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Much Ado About Nothing

Updated May 14, 2019
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Much Ado About Nothing Lauren Crosson English, 6 3/16/00 Shakespeare’s A Midsummer Night’s Dream In Shakespeare’s A Midsummer Night’s Dream, Lysander’s quote “The course of true love never did run smooth.” (line 134, pg. 7) sums up the main theme of the book perfectly. The book proves that “love hath no law but his own,” is blind (and often completely absurd), and “all’s fair in love and war.” Practically everything that is said and done in the play relates to this theme. This results in a kind of “network” that connects all numerous characters together. The fact that “love hath no law but his own,” presents the various pairs of lovers with problems and odd situations.

Theseus, though he loves Hippolyta and will wed her, has won her love by battle. Hermia, for her love of Lysander, defies her father and Athenian law. Demetrius makes love to Helena, and then pursues Hermia. Hermia, wooed by two young men (who are both equally handsome, rich, and well-born), adores one and refuses to acknowledge the other. Demetrius, who has courted Helena (and eventually marries her), hates her for a time, is “sick when I [he] do look on thee [Helena]” (line 212, pg. 22), and constantly rejects her.

she, for a few hours of his haughty company, betrays the secret of her dearest friend: “I will go tell him of fair Hermia’s flight. Then to the wood will he tomorrow night pursue her; and for this intelligence if I have thanks, it is a dear expense. But herein mean I to enrich my pain, to have his sight thither and back again.” (line 246, pg. 11) Oberon and Titana are another pair that fall victim to love’s chaos. Although they are lord and lady, and eventually “rejoin in amity” (line 86, pg.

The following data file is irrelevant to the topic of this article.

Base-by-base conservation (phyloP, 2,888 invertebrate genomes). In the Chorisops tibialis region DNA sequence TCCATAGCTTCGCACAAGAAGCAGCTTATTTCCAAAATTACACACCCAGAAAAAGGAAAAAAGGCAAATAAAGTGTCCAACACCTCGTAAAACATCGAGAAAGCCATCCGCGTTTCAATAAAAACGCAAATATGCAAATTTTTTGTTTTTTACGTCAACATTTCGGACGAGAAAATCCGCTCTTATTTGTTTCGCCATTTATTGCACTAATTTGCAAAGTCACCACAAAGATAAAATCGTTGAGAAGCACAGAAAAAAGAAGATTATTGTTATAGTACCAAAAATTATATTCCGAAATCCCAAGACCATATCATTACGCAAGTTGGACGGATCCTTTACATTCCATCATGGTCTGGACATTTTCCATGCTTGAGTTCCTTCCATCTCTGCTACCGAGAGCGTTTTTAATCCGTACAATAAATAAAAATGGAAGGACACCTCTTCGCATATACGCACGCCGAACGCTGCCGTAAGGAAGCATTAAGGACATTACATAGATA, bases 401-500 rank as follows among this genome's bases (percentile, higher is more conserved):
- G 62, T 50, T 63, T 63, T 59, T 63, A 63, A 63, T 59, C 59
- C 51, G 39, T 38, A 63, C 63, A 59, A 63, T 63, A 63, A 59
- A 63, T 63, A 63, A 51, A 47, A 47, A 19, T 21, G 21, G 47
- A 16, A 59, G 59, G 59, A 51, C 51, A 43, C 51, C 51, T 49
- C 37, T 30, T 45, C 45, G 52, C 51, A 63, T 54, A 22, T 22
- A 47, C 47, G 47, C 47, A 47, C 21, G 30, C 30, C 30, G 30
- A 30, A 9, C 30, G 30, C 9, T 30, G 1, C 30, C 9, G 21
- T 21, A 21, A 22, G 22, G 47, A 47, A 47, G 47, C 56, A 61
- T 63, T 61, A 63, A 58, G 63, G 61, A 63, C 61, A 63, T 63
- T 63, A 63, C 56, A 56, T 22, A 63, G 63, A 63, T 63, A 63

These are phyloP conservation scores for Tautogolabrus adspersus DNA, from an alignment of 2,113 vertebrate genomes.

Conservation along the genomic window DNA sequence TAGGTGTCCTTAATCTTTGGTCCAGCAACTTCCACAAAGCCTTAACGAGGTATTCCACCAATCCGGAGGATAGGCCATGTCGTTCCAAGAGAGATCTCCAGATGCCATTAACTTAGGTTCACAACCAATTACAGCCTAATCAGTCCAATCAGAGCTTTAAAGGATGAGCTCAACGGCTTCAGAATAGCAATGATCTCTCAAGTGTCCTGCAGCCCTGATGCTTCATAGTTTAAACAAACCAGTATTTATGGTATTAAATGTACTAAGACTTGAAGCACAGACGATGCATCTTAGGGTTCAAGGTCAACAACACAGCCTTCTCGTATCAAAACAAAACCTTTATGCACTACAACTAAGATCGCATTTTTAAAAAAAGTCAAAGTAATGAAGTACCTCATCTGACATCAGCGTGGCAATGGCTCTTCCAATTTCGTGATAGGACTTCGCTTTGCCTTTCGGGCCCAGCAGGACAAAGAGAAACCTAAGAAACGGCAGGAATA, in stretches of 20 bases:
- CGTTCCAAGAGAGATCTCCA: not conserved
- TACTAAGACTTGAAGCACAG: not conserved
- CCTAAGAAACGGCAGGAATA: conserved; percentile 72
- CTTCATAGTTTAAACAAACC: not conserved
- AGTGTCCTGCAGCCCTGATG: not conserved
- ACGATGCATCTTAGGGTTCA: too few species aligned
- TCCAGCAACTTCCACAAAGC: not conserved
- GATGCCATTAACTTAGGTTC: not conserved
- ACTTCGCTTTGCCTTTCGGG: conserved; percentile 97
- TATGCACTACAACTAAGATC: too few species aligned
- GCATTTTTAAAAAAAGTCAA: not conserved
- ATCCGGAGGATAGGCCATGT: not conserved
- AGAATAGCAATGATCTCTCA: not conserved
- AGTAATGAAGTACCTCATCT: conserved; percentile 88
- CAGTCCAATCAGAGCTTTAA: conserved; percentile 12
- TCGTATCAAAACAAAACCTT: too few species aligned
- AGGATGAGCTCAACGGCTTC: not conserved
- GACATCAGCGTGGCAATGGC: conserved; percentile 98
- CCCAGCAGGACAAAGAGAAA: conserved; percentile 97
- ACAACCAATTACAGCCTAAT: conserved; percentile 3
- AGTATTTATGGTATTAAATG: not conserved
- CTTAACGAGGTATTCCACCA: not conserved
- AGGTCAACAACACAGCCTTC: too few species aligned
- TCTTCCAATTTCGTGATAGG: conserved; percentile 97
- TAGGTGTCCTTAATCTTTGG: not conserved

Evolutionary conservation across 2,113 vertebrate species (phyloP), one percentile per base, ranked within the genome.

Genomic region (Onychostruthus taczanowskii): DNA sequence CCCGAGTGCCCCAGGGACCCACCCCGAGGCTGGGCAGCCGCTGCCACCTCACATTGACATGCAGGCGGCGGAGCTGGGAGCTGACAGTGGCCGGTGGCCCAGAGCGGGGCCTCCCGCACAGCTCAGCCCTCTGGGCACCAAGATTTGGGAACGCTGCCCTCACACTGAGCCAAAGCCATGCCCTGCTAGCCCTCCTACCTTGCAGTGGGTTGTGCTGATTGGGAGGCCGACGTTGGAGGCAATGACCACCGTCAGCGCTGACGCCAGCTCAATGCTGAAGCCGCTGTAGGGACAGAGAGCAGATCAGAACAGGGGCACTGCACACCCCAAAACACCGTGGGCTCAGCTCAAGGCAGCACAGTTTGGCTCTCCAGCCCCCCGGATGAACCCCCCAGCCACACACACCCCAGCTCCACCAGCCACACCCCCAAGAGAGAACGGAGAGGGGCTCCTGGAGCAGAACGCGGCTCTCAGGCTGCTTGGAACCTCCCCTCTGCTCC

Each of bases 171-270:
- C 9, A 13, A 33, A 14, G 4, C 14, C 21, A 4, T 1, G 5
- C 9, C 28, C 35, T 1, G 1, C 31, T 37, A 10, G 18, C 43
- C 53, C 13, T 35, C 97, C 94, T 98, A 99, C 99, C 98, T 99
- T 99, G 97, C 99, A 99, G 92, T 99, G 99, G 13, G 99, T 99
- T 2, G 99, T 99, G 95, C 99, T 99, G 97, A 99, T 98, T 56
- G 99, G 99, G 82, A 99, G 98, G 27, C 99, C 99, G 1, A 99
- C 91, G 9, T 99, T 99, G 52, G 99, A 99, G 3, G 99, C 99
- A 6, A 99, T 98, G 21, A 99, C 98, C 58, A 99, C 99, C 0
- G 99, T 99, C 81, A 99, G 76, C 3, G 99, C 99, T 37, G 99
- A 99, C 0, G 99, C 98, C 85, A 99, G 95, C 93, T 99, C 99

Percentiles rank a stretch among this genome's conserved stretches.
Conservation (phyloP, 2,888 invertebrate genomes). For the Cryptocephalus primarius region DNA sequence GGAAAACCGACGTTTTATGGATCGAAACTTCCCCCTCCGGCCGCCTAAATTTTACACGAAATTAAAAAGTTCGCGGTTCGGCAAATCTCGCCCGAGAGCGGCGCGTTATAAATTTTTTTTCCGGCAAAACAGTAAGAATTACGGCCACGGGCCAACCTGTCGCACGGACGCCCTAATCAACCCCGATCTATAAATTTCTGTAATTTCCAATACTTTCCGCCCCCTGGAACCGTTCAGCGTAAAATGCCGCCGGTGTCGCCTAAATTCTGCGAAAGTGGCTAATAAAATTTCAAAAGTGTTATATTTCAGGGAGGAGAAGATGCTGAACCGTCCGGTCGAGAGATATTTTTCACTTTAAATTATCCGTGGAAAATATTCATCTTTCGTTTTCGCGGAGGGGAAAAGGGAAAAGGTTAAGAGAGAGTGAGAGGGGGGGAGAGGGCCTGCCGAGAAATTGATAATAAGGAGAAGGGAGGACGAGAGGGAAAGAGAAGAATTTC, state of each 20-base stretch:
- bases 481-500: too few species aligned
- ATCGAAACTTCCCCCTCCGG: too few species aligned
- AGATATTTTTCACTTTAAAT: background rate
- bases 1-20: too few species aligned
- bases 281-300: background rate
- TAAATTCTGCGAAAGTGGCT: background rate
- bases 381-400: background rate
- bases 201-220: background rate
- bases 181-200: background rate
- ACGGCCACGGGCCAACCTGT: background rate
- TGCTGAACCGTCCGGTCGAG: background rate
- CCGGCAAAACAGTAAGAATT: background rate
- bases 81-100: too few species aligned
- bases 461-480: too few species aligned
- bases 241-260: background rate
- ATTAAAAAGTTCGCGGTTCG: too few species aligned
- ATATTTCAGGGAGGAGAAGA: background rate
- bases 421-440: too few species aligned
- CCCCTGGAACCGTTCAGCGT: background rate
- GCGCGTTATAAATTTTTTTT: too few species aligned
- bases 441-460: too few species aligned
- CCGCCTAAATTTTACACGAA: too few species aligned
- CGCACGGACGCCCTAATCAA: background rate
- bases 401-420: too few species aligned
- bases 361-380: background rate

58), are very jealous of one another over Oberon’s wandering after nymphs and admiring Hippolyta, and Titana’s doting on Theseus, to the point where she begins to help him in his earlier love affairs with women. Oberon accuses her of leading “… him [Theseus] through the glimmering night from Perigenia, whom he ravished? And make him with fair Aegles break his faith, with Ariadna and Antiopa?” (line 77, pg. 17) Considering almost everything in the play leans toward the theme, different people, with seemingly different problems, can be connected.

Titana and Oberon’s quarrel is reflected in the unseasonable weather on earth and in the mortal lovers’ quarrel that accompanies the transfer of Lysander’s affections. Titana’s fondness for Bottom also mirrors the fashion in which Hermia and Helena, and all of the mortals who lavish affection on their loves. It is Theseus’ maturity and nobility that finally brings order to the pattern and makes everything end “happily ever after”. “Love looks not with the eyes, but with the mind, and therefore is winged cupid painted blind.” (line 234, pg.

11) A Midsummer Night’s Dream proves that “love hath no law but his own,”. Helena states “Nor hath love’s mind of any judgment taste; wings, and no eyes, figure unheedy haste.” (line 236, pg. 11) Meaning that nor has love, which dwells in the imagination, have any taste, or least bit of judgment or reason. Considering that it has no eyes, and only wings, it is a symbol of hasty mistakes. Love’s hastiness is Bibliography No bibliography English Essays.

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Much Ado About Nothing. (2019, May 14). Retrieved from